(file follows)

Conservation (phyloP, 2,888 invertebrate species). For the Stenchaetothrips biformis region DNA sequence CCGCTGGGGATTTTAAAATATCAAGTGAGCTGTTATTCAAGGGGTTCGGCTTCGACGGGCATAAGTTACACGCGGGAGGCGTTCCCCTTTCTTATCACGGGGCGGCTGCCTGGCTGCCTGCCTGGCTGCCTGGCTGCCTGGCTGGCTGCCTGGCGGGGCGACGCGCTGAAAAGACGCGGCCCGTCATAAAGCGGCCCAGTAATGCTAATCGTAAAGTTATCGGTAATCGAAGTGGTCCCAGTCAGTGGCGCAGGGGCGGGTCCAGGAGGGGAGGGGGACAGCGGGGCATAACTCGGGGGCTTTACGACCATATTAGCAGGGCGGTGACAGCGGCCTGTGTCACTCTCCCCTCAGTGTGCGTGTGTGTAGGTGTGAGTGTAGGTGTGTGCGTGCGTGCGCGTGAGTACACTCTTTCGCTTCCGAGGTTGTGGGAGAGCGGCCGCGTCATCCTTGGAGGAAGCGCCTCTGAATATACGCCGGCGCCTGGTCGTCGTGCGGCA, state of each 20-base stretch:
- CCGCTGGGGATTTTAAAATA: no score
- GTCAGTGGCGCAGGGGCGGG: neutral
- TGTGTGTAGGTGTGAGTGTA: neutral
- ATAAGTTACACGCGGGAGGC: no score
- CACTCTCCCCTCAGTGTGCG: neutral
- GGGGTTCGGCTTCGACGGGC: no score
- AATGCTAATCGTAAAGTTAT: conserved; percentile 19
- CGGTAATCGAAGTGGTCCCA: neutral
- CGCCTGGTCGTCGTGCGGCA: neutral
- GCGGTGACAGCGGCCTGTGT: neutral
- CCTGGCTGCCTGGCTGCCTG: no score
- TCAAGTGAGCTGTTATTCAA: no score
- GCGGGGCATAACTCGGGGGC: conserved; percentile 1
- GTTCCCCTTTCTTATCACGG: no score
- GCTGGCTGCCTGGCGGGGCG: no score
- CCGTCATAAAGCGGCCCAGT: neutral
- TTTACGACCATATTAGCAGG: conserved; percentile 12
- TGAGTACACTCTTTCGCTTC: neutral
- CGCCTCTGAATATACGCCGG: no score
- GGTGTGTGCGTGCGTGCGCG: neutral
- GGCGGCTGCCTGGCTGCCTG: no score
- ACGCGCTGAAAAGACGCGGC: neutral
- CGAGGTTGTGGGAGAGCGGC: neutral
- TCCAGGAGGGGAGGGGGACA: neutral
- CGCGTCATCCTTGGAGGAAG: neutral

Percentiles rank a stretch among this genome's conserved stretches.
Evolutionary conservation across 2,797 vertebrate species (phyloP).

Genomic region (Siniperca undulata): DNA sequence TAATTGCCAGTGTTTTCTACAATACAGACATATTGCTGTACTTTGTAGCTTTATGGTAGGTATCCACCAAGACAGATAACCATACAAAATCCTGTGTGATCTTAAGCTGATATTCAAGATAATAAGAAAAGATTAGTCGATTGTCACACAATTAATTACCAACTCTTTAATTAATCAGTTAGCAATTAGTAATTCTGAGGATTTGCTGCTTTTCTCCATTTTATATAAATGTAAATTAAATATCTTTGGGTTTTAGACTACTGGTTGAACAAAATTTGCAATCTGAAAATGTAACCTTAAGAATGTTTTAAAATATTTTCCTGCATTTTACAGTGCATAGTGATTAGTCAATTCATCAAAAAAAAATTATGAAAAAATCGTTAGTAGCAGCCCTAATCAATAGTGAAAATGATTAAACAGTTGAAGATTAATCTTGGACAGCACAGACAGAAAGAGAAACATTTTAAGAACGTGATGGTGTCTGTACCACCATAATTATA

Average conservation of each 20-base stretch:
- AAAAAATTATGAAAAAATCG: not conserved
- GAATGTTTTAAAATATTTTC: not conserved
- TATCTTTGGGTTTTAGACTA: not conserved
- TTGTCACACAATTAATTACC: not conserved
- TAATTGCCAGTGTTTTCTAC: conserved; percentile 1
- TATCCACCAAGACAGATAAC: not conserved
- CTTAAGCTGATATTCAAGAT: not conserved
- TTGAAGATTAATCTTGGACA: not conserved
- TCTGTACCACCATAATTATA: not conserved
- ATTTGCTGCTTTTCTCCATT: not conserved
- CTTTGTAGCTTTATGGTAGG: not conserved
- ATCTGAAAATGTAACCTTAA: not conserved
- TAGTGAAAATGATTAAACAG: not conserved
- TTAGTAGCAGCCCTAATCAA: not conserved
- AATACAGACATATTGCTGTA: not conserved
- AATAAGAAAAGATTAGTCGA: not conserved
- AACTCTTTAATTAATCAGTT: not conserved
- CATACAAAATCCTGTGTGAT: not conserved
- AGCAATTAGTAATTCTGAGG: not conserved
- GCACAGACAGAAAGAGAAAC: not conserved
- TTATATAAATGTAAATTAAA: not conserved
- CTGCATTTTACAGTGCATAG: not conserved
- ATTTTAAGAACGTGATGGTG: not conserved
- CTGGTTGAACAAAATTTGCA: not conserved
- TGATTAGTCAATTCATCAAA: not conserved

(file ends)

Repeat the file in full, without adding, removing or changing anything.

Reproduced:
Conservation (phyloP, 2,888 invertebrate species). For the Stenchaetothrips biformis region DNA sequence CCGCTGGGGATTTTAAAATATCAAGTGAGCTGTTATTCAAGGGGTTCGGCTTCGACGGGCATAAGTTACACGCGGGAGGCGTTCCCCTTTCTTATCACGGGGCGGCTGCCTGGCTGCCTGCCTGGCTGCCTGGCTGCCTGGCTGGCTGCCTGGCGGGGCGACGCGCTGAAAAGACGCGGCCCGTCATAAAGCGGCCCAGTAATGCTAATCGTAAAGTTATCGGTAATCGAAGTGGTCCCAGTCAGTGGCGCAGGGGCGGGTCCAGGAGGGGAGGGGGACAGCGGGGCATAACTCGGGGGCTTTACGACCATATTAGCAGGGCGGTGACAGCGGCCTGTGTCACTCTCCCCTCAGTGTGCGTGTGTGTAGGTGTGAGTGTAGGTGTGTGCGTGCGTGCGCGTGAGTACACTCTTTCGCTTCCGAGGTTGTGGGAGAGCGGCCGCGTCATCCTTGGAGGAAGCGCCTCTGAATATACGCCGGCGCCTGGTCGTCGTGCGGCA, state of each 20-base stretch:
- CCGCTGGGGATTTTAAAATA: no score
- GTCAGTGGCGCAGGGGCGGG: neutral
- TGTGTGTAGGTGTGAGTGTA: neutral
- ATAAGTTACACGCGGGAGGC: no score
- CACTCTCCCCTCAGTGTGCG: neutral
- GGGGTTCGGCTTCGACGGGC: no score
- AATGCTAATCGTAAAGTTAT: conserved; percentile 19
- CGGTAATCGAAGTGGTCCCA: neutral
- CGCCTGGTCGTCGTGCGGCA: neutral
- GCGGTGACAGCGGCCTGTGT: neutral
- CCTGGCTGCCTGGCTGCCTG: no score
- TCAAGTGAGCTGTTATTCAA: no score
- GCGGGGCATAACTCGGGGGC: conserved; percentile 1
- GTTCCCCTTTCTTATCACGG: no score
- GCTGGCTGCCTGGCGGGGCG: no score
- CCGTCATAAAGCGGCCCAGT: neutral
- TTTACGACCATATTAGCAGG: conserved; percentile 12
- TGAGTACACTCTTTCGCTTC: neutral
- CGCCTCTGAATATACGCCGG: no score
- GGTGTGTGCGTGCGTGCGCG: neutral
- GGCGGCTGCCTGGCTGCCTG: no score
- ACGCGCTGAAAAGACGCGGC: neutral
- CGAGGTTGTGGGAGAGCGGC: neutral
- TCCAGGAGGGGAGGGGGACA: neutral
- CGCGTCATCCTTGGAGGAAG: neutral

Percentiles rank a stretch among this genome's conserved stretches.
Evolutionary conservation across 2,797 vertebrate species (phyloP).

Genomic region (Siniperca undulata): DNA sequence TAATTGCCAGTGTTTTCTACAATACAGACATATTGCTGTACTTTGTAGCTTTATGGTAGGTATCCACCAAGACAGATAACCATACAAAATCCTGTGTGATCTTAAGCTGATATTCAAGATAATAAGAAAAGATTAGTCGATTGTCACACAATTAATTACCAACTCTTTAATTAATCAGTTAGCAATTAGTAATTCTGAGGATTTGCTGCTTTTCTCCATTTTATATAAATGTAAATTAAATATCTTTGGGTTTTAGACTACTGGTTGAACAAAATTTGCAATCTGAAAATGTAACCTTAAGAATGTTTTAAAATATTTTCCTGCATTTTACAGTGCATAGTGATTAGTCAATTCATCAAAAAAAAATTATGAAAAAATCGTTAGTAGCAGCCCTAATCAATAGTGAAAATGATTAAACAGTTGAAGATTAATCTTGGACAGCACAGACAGAAAGAGAAACATTTTAAGAACGTGATGGTGTCTGTACCACCATAATTATA

Average conservation of each 20-base stretch:
- AAAAAATTATGAAAAAATCG: not conserved
- GAATGTTTTAAAATATTTTC: not conserved
- TATCTTTGGGTTTTAGACTA: not conserved
- TTGTCACACAATTAATTACC: not conserved
- TAATTGCCAGTGTTTTCTAC: conserved; percentile 1
- TATCCACCAAGACAGATAAC: not conserved
- CTTAAGCTGATATTCAAGAT: not conserved
- TTGAAGATTAATCTTGGACA: not conserved
- TCTGTACCACCATAATTATA: not conserved
- ATTTGCTGCTTTTCTCCATT: not conserved
- CTTTGTAGCTTTATGGTAGG: not conserved
- ATCTGAAAATGTAACCTTAA: not conserved
- TAGTGAAAATGATTAAACAG: not conserved
- TTAGTAGCAGCCCTAATCAA: not conserved
- AATACAGACATATTGCTGTA: not conserved
- AATAAGAAAAGATTAGTCGA: not conserved
- AACTCTTTAATTAATCAGTT: not conserved
- CATACAAAATCCTGTGTGAT: not conserved
- AGCAATTAGTAATTCTGAGG: not conserved
- GCACAGACAGAAAGAGAAAC: not conserved
- TTATATAAATGTAAATTAAA: not conserved
- CTGCATTTTACAGTGCATAG: not conserved
- ATTTTAAGAACGTGATGGTG: not conserved
- CTGGTTGAACAAAATTTGCA: not conserved
- TGATTAGTCAATTCATCAAA: not conserved